“It’s like learning a new language. It’s a challenge, but a good challenge,” says Kristala of the new ways she has learned to connect with her 3-year-old son, Ellison, who has Down syndrome. Her favorite part of the Joint-Attention-Symbolic-Play-Engagement-Regulation (JASPER) clinical trial program at Boston Children’s Hospital came during the “Follow His Lead” week. “I would have never thought that pointing at things or looking at what he’s looking at could be a strategy,” she says.
JASPER is a developmentally based behavioral therapy approach developed at UCLA by Connie Kasari, PhD. It targets foundational social communication, social interaction, and play skills, as well as emotional regulation in children with cognitive, behavioral, or intellectual disabilities. In clinical trials over the past 15 years, JASPER has been shown to improve early developmental skills and behavioral regulation in children with autism spectrum disorder (ASD). Often conducted in a naturalistic setting, the child guides the play, while the therapist or parent models language and regulation techniques.
Bridging the gap
Although JASPER is likely to be as effective for Down syndrome as it is for ASD, children with Down syndrome and other intellectual disabilities typically cannot access it in most states, including Massachusetts. That’s largely because behavioral therapy has not been rigorously and systematically studied in children with these conditions. Without a well-researched therapeutic standard, not only is there great variability in the quality of the services offered (whether privately or publicly through special educational programs in schools), but there is also a lack of evidence that can be drawn on by advocates for improved health care services and coverage.
Now, a group of investigators led by Nicole Baumer, MD, a pediatric neurologist and neurodevelopmental disabilities specialist who directs Boston Children’s Down Syndrome Program, is studying the potential benefits of JASPER for children with Down syndrome. Along with Kasari and Charles Nelson, III, PhD, director of research in the Division of Developmental Medicine, Baumer hopes to determine JASPER can improve developmental trajectories in Down syndrome.
“Children with Down syndrome have broad developmental delays and quite often have difficulty with challenging behaviors,” she explains. “However, there are no standardized behavioral strategies or therapies for children with Down syndrome.”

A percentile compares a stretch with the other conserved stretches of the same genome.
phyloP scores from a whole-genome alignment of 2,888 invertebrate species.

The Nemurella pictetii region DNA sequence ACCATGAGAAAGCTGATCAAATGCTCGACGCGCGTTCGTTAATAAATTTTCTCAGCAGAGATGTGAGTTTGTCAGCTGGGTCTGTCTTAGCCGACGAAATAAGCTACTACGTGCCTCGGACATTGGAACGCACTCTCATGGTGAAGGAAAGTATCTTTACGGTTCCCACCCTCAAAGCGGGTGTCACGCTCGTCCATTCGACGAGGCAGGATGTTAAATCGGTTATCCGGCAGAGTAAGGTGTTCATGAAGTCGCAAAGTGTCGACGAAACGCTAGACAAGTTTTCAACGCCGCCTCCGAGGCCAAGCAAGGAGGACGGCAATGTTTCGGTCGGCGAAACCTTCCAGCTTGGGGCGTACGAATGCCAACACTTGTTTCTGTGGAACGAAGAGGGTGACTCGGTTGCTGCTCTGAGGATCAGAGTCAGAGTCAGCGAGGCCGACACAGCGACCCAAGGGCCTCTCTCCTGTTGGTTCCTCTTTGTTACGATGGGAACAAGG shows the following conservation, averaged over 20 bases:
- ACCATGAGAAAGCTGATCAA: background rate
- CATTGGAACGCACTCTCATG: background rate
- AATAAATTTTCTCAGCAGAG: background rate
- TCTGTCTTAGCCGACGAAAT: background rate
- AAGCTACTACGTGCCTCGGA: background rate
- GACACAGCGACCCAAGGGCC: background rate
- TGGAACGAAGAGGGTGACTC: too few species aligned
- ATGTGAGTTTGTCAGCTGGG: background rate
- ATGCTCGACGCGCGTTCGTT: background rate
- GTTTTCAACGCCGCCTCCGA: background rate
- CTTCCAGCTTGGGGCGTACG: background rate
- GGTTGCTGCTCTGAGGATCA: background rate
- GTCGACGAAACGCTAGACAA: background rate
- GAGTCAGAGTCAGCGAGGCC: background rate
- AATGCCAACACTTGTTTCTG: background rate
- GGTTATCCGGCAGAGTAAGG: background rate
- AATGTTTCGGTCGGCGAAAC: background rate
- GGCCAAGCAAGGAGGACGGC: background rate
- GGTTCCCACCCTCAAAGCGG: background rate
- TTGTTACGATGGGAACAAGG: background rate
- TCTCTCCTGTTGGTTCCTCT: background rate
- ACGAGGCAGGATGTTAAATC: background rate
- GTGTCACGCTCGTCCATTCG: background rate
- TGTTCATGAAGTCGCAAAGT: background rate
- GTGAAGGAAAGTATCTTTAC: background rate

Laying the groundwork
To determine the feasibility of conducting the study, Baumer and her colleagues have completed a 12-week pilot of the JASPER intervention with children with Down syndrome, looking at such data as attendance to in-person sessions, travel and parking concerns, and parent satisfaction. In the future, the team plans to investigate the impact of JASPER in children with Down syndrome compared to a standard parent education model. The JASPER group will participate in 10 one-hour weekly 1:1 parent coaching sessions using the JASPER strategies. Prior to the parent coaching session, the participants will record a short video recording of the parent-child play interaction for the therapist to review and individualize based on each child. All participants will undergo baseline and post-intervention neurobehavioral and neurophysiological assessments. The standard parent education group, on the other hand, will receive weekly materials on general parenting techniques such as positive behavior supports, recognizing communication strategies, and applying routines, as well as the benefits of engaging with their child.
To address health inequities surrounding the lack of access to services, a virtual or hybrid model, which is currently being tested, will allow for these promising interventions to be accessible to families who cannot typically get to the weekly, in-person treatment.
A deeper connection
By demonstrating the effectiveness of the JASPER behavioral therapy intervention in children with Down syndrome, this study has the potential to improve the lives of children with Down syndrome, intellectual disabilities, and their families.
In the meantime, Kristala, who participated in the feasibility study with Ellison, says the JASPER intervention has been a wonderful experience for them both. “He has been saying things that he never said before,” says Kristala. Not only did she see improvements in verbal communication, but she’s noticed another change, too. “Doing this together really has enhanced my connection with him,” she explains. “While we have had a good connection, this has added another dimension that I would have never known.”
As for Ellison, he’s just amazed to be in the position of leader, as his mother now mimics his play activity — a strategy learned during the program.
Make an appointment with the Down Syndrome Program and learn more about the Intellectual and Developmental Disabilities Research Center.
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